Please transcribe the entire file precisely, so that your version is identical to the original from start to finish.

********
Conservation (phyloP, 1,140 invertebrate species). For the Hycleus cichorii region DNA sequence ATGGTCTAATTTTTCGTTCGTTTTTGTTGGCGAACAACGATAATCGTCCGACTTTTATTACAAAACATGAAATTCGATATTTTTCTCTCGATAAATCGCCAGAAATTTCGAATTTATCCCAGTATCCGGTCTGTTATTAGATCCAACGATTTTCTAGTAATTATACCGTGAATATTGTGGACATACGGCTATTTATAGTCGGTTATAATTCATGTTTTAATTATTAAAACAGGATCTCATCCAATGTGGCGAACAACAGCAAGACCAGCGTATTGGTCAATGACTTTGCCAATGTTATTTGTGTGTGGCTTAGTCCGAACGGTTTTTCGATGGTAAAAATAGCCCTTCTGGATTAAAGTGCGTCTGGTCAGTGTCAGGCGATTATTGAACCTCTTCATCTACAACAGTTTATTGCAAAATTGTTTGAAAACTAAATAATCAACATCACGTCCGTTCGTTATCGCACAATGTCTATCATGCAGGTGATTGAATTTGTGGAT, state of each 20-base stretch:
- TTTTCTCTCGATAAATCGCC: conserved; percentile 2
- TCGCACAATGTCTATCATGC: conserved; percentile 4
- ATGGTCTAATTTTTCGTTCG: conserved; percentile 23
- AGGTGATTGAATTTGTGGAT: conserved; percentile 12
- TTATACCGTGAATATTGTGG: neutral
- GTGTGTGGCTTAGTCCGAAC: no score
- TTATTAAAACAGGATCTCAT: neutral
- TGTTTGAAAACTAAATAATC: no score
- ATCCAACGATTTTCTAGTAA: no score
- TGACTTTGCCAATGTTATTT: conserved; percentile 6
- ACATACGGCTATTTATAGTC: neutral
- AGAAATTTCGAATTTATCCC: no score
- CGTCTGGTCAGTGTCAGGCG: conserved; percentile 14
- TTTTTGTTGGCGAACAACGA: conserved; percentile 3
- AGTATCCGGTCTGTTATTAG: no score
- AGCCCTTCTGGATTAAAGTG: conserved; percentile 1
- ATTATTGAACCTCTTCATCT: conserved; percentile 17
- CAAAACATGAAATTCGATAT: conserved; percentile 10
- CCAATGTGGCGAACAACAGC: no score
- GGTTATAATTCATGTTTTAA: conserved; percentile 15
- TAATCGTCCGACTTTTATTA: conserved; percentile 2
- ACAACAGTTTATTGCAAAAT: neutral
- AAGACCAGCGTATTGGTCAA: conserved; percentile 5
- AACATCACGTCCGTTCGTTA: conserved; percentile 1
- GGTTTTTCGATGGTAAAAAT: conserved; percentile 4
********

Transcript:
Conservation (phyloP, 1,140 invertebrate species). For the Hycleus cichorii region DNA sequence ATGGTCTAATTTTTCGTTCGTTTTTGTTGGCGAACAACGATAATCGTCCGACTTTTATTACAAAACATGAAATTCGATATTTTTCTCTCGATAAATCGCCAGAAATTTCGAATTTATCCCAGTATCCGGTCTGTTATTAGATCCAACGATTTTCTAGTAATTATACCGTGAATATTGTGGACATACGGCTATTTATAGTCGGTTATAATTCATGTTTTAATTATTAAAACAGGATCTCATCCAATGTGGCGAACAACAGCAAGACCAGCGTATTGGTCAATGACTTTGCCAATGTTATTTGTGTGTGGCTTAGTCCGAACGGTTTTTCGATGGTAAAAATAGCCCTTCTGGATTAAAGTGCGTCTGGTCAGTGTCAGGCGATTATTGAACCTCTTCATCTACAACAGTTTATTGCAAAATTGTTTGAAAACTAAATAATCAACATCACGTCCGTTCGTTATCGCACAATGTCTATCATGCAGGTGATTGAATTTGTGGAT, state of each 20-base stretch:
- TTTTCTCTCGATAAATCGCC: conserved; percentile 2
- TCGCACAATGTCTATCATGC: conserved; percentile 4
- ATGGTCTAATTTTTCGTTCG: conserved; percentile 23
- AGGTGATTGAATTTGTGGAT: conserved; percentile 12
- TTATACCGTGAATATTGTGG: neutral
- GTGTGTGGCTTAGTCCGAAC: no score
- TTATTAAAACAGGATCTCAT: neutral
- TGTTTGAAAACTAAATAATC: no score
- ATCCAACGATTTTCTAGTAA: no score
- TGACTTTGCCAATGTTATTT: conserved; percentile 6
- ACATACGGCTATTTATAGTC: neutral
- AGAAATTTCGAATTTATCCC: no score
- CGTCTGGTCAGTGTCAGGCG: conserved; percentile 14
- TTTTTGTTGGCGAACAACGA: conserved; percentile 3
- AGTATCCGGTCTGTTATTAG: no score
- AGCCCTTCTGGATTAAAGTG: conserved; percentile 1
- ATTATTGAACCTCTTCATCT: conserved; percentile 17
- CAAAACATGAAATTCGATAT: conserved; percentile 10
- CCAATGTGGCGAACAACAGC: no score
- GGTTATAATTCATGTTTTAA: conserved; percentile 15
- TAATCGTCCGACTTTTATTA: conserved; percentile 2
- ACAACAGTTTATTGCAAAAT: neutral
- AAGACCAGCGTATTGGTCAA: conserved; percentile 5
- AACATCACGTCCGTTCGTTA: conserved; percentile 1
- GGTTTTTCGATGGTAAAAAT: conserved; percentile 4